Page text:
Given the inexplicable relationship Rutgers English and Creative Writing majors have with Junot Diaz, it was astounding to me to see he had come to read at Seton Hall. Of course, Rutgers doesn’t have exclusive rights to Diaz; his work is out in the world for all to read. But the idea that Diaz could be championed by New Jersey natives from all walks of life, whether they were born in New Jersey or in another country like Diaz, made me realize that we can all relate to the themes of Diaz’s work. The feelings of not knowing our identity, trying to fit in, the fear of dying before we’ve really lived. These themes aren’t exclusive to the creative writing classrooms in the basement of Murray Hall, these are themes that run across all of the United States, a whole generation of students currently sitting in classrooms just like the ones that Diaz himself sat in.
Yes, twenty-six miles isn’t all that big. So, in 1996, when Junot Diaz was reading his short stories, the distance between Rutgers and Seton Hall became insignificant. Literature connects us like no other medium, bringing age groups from across vast distances together like no other. That night in 1996, Diaz was shrinking the cultural gap, the language barrier and the twenty-six-mile gap between Seton Hall and Rutgers, until everyone was boiled down to their simplest form: human beings experiencing the same world that Diaz encountered. And at the end of the day, that’s what matters more than any distance.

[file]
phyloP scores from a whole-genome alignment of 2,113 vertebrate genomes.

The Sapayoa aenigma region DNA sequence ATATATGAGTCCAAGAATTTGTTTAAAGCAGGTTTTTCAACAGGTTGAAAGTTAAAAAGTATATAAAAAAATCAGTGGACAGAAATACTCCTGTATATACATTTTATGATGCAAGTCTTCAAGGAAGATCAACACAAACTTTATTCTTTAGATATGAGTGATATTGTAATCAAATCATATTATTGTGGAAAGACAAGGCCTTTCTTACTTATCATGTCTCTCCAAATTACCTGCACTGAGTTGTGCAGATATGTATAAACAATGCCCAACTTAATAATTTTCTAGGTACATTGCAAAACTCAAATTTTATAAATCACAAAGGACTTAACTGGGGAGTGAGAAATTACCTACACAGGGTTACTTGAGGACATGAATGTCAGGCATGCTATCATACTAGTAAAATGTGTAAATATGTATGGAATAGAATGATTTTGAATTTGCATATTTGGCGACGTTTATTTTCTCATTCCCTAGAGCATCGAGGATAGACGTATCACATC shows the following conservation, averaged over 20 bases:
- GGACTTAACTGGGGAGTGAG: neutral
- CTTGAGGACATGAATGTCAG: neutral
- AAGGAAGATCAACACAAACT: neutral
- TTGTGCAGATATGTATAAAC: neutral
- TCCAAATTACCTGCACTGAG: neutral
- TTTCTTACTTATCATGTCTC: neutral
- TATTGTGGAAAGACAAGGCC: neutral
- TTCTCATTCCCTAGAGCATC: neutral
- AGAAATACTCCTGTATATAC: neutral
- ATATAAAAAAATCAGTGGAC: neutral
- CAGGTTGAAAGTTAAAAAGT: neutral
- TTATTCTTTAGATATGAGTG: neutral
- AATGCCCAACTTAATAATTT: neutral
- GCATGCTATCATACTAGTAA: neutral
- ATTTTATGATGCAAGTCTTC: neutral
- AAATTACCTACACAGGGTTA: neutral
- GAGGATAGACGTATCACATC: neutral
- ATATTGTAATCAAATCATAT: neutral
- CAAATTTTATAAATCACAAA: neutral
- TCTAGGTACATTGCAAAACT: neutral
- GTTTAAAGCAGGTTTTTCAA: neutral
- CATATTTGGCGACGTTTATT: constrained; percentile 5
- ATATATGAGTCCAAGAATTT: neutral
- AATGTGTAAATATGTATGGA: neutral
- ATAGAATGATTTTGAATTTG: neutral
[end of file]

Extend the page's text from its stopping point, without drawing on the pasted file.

In commemoration of the 50th anniversary of the first successful Moon Landing by humankind, this month has been a time of reflection in regard to the wonders of inter-galactic exploration that have made history. The American space program was very active during the 1960s as a number of different astronauts and support staff completed memorable missions beyond the borders of Earth made it possible for scores of individuals to learn more about our solar system as a result of their collective efforts. Those connected with Seton Hall were no different in its fascination with astronomological studies through the sharing of news updates, course content, and seeing what would come next in the evolution of space travel and discovery.
In light of the popularity of the cosmos created through the National Aeronautics and Space Administration (NASA) and its successful work made those associated with the program not only trailblazers, but also heroes and role models. This led Seton Hall to bestow an honorary degree of science on James Alton McDivitt (b. 1929), a United States Air Force Brigadier General (Ret.), Aeronautical Engineer, and Astronaut whose work with various programs between 1962-72 as part of NASA led to command of the Gemini 4 mission which included the first U.S. spacewalk and the Apollo 9 mission of April, 1969. This latter endeavor encompassed the testing of Lunar Modules and hardware that would be used a few months later on the famed mission to the Moon that achieved success and renown two months later.